Such a great way to spend a few hours on a beautiful fall day. I took it all in — the colors, the sights, the sounds, the scents — I got more exercise, going up hill and down…  and I had a few more decent ideas that built on what I read this morning, which is always nice. I also had some time to just sit in the sun and see how I was feeling — and I wasn’t feeling that great, when I stopped to think about it. I was shaky and sick to my stomach, my head hurt, and I felt really foggy. It wasn’t stopping me from going about my business and doing what I needed to do, but it wasn’t me at peak. Not even close.

I was tempted to spend the whole afternoon outside, but I needed to come home, have some lunch, and have a nap. I’ve been so wiped out — I need to make extra effort to sleep when I can. So, I walked home, had some soup and crackers, and then slept for about an hour.

I got up feeling pretty good, and after I cleared the fallen leaves off the driveway, I helped my spouse load the van for an event they were going to. They were having a little trouble focusing in and getting everything together — they’ve been distracted thanks to another upcoming business trip next weekend which promises to be quite challenging for them. So, my evening was spent coaching and reassuring and gently nudging them in the direction they were supposed to be going.

After they left, I had a little leftover barbecue chicken from last night, and I caulked the seams of our kitchen counters, which have been cracking and separating, now, for years. I’ve been looking at those seams, promising myself I’d do something about them. And tonight I did just that.

I’m pretty happy with the result, too. It’s neat, it’s going to look great when it all dries, and I managed to get through the job with only a couple very minor freak-outs, when I was dropping things and having a hard time holding the caulk tube steady. I managed to finish the job without melting down, which is nice. Even though I’m on my own tonight, and there’s no one to hear me flipping out, it still feels like crap when I lose it, and it takes me some time to recover from the outburst.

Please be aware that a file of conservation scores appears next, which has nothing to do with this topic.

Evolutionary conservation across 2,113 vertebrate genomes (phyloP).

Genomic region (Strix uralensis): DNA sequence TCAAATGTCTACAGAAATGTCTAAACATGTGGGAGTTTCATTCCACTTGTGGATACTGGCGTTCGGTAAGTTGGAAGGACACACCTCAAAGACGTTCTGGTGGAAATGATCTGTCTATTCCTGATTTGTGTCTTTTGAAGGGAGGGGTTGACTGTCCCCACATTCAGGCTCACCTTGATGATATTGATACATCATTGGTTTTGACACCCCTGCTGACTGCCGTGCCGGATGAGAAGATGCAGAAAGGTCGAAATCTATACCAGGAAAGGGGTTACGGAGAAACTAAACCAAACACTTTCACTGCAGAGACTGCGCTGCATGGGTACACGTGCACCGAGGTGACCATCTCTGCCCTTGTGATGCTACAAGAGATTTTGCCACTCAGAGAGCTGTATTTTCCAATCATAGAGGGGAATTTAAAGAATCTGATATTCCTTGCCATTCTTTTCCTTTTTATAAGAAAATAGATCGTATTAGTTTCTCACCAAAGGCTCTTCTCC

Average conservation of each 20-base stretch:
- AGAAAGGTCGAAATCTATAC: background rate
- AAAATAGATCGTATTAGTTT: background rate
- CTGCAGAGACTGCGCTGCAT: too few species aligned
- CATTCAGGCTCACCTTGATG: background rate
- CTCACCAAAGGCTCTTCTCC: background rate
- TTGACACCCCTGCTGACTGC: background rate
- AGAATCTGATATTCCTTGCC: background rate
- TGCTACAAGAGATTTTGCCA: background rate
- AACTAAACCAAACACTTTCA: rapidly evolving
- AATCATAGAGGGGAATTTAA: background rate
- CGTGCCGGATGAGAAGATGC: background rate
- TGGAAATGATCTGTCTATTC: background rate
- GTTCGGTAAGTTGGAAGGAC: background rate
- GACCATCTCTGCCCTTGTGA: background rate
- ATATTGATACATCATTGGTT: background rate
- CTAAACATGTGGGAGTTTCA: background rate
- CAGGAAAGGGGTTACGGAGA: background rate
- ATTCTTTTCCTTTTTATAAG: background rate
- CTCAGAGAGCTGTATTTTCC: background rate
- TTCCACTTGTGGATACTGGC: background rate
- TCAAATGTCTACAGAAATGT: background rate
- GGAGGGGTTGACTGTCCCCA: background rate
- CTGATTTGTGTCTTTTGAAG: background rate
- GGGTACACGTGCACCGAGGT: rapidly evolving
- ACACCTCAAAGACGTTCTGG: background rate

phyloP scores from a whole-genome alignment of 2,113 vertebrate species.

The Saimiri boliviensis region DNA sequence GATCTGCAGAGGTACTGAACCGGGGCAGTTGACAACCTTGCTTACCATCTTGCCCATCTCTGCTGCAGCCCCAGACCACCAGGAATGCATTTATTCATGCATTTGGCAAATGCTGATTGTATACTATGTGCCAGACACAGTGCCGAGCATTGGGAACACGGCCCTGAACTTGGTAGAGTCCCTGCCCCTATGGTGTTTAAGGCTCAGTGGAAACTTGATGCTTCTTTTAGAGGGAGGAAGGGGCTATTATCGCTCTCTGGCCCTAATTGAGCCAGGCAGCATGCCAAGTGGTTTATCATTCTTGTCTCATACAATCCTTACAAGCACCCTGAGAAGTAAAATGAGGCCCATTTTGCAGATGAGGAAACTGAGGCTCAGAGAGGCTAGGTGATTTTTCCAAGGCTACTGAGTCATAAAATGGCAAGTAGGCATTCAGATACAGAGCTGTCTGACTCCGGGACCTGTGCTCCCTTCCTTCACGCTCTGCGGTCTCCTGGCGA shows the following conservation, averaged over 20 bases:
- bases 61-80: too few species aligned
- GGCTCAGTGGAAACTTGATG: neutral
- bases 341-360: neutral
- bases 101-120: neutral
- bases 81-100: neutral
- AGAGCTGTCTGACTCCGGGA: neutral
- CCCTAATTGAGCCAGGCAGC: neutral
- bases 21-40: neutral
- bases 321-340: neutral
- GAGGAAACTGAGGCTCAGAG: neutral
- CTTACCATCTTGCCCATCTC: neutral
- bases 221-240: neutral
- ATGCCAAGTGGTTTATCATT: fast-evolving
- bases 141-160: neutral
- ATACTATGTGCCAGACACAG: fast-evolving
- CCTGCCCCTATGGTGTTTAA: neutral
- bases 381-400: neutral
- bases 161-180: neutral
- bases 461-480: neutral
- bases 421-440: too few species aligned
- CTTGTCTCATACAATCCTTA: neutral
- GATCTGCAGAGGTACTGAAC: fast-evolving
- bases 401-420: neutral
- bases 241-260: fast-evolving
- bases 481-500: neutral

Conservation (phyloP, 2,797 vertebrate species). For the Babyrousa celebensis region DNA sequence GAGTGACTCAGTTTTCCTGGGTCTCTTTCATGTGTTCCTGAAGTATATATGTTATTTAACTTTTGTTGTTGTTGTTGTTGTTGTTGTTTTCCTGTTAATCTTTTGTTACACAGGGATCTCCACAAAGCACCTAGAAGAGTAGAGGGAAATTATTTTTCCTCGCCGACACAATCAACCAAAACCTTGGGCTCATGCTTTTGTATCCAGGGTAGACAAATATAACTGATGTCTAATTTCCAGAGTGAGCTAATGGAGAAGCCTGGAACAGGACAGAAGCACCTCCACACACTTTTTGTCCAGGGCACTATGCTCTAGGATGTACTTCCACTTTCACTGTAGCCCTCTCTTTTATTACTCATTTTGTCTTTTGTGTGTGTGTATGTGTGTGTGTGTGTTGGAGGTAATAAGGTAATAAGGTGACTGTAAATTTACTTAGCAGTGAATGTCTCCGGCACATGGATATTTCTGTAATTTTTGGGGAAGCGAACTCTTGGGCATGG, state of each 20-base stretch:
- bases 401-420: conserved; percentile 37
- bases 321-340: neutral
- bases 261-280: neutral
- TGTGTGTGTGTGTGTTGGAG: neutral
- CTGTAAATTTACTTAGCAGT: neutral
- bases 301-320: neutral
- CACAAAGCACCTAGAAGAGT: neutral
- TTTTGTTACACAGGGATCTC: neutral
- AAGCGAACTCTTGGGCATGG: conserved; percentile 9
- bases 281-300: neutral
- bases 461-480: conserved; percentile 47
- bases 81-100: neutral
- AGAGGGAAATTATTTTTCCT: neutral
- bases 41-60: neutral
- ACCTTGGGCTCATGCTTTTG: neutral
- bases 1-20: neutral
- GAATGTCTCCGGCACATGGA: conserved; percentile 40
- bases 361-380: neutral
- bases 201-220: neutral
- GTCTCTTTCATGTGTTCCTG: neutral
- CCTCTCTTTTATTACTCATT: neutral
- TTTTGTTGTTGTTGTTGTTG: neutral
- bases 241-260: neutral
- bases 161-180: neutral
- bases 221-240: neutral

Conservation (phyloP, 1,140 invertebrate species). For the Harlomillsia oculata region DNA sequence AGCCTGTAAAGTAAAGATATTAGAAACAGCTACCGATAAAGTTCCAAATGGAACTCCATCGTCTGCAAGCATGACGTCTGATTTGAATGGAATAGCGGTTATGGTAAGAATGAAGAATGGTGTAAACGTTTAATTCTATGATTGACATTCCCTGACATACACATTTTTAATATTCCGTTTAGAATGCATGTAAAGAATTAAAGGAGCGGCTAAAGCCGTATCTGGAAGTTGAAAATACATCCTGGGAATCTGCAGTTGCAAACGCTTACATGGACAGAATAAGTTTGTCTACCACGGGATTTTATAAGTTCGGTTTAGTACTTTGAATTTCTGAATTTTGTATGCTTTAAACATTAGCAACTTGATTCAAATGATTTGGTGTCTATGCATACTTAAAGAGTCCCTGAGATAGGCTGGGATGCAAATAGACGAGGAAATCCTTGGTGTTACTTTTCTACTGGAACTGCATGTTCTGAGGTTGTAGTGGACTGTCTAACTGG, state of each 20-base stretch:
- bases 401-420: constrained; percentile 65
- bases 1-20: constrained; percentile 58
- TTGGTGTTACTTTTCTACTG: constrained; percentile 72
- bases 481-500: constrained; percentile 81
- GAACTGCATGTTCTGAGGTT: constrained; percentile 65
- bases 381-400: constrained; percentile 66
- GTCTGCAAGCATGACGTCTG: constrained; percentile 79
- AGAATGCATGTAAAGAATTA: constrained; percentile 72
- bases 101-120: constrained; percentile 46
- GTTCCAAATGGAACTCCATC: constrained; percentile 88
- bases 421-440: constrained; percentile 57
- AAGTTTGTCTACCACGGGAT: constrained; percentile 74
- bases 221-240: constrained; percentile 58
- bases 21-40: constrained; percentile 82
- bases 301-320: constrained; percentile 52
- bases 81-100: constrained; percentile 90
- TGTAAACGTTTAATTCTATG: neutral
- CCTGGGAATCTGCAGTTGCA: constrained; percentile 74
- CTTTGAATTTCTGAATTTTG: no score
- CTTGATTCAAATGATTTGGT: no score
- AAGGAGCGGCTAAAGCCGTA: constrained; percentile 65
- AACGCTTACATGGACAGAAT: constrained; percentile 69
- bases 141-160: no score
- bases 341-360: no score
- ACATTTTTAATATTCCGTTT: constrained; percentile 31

I don’t want to focus on the flipping out, though. I want to focus on the fact that I’m back to taking care of the house and doing right by it. I have not been keeping up with things at all, over the years. It has just been too much for me to get my head around. Now, though, I seem to have regained my ability to take things one step at a time and not get overwhelmed by the sheer volume of things that need to get done. I’m not panicking at the sight of a stack of firewood that needs to be split and moved. I’m just grabbing the axe and having at it.

I’m also doing much, much better at being “editorial” in what I do. In the past, I have been so bogged down by distraction and details that didn’t matter at all, that it kept me from starting things and getting them done — it was all just too overwhelming, and I didn’t know which things mattered and which didn’t. In the past year, however, I’ve learned how to cut through all the static and focus on the core things that need to be done.

Now, instead of being overwhelmed by thinking through the minute details of every single step I need to follow, I am “roughing out” my chores and just cutting to the chase — focusing on the essentials, like grabbing one piece of wood and splitting it cleanly, then tossing it on a pile to move later. In the past, I couldn’t even grab a piece of firewood, because I couldn’t figure out which one I should pick out first, how I should place it on the chopping block, how I should place my feet, how I should stand, exactly, how I should hold the axe, what angle I should strike with the axe, and where I should toss the wood when it was split. I had so many competing details rattling ’round in my head, that I couldn’t even get started.

Now that has changed dramatically. The sequencing is much clearer and cleaner — less static, more flow. I honestly believe all the cooking I’ve been doing has been helping me with that. So, I continue to cook. And more good things follow.

Yep, it’s been a good day, all in all. I’ve got a few more little things I need to do tonight, but it’s no big deal. I can do them while watching a movie, which I plan to do shortly. With any luck, I’ll get to bed before midnight and get some real rest.

It’s all good.

Yes indeed, it’s all good.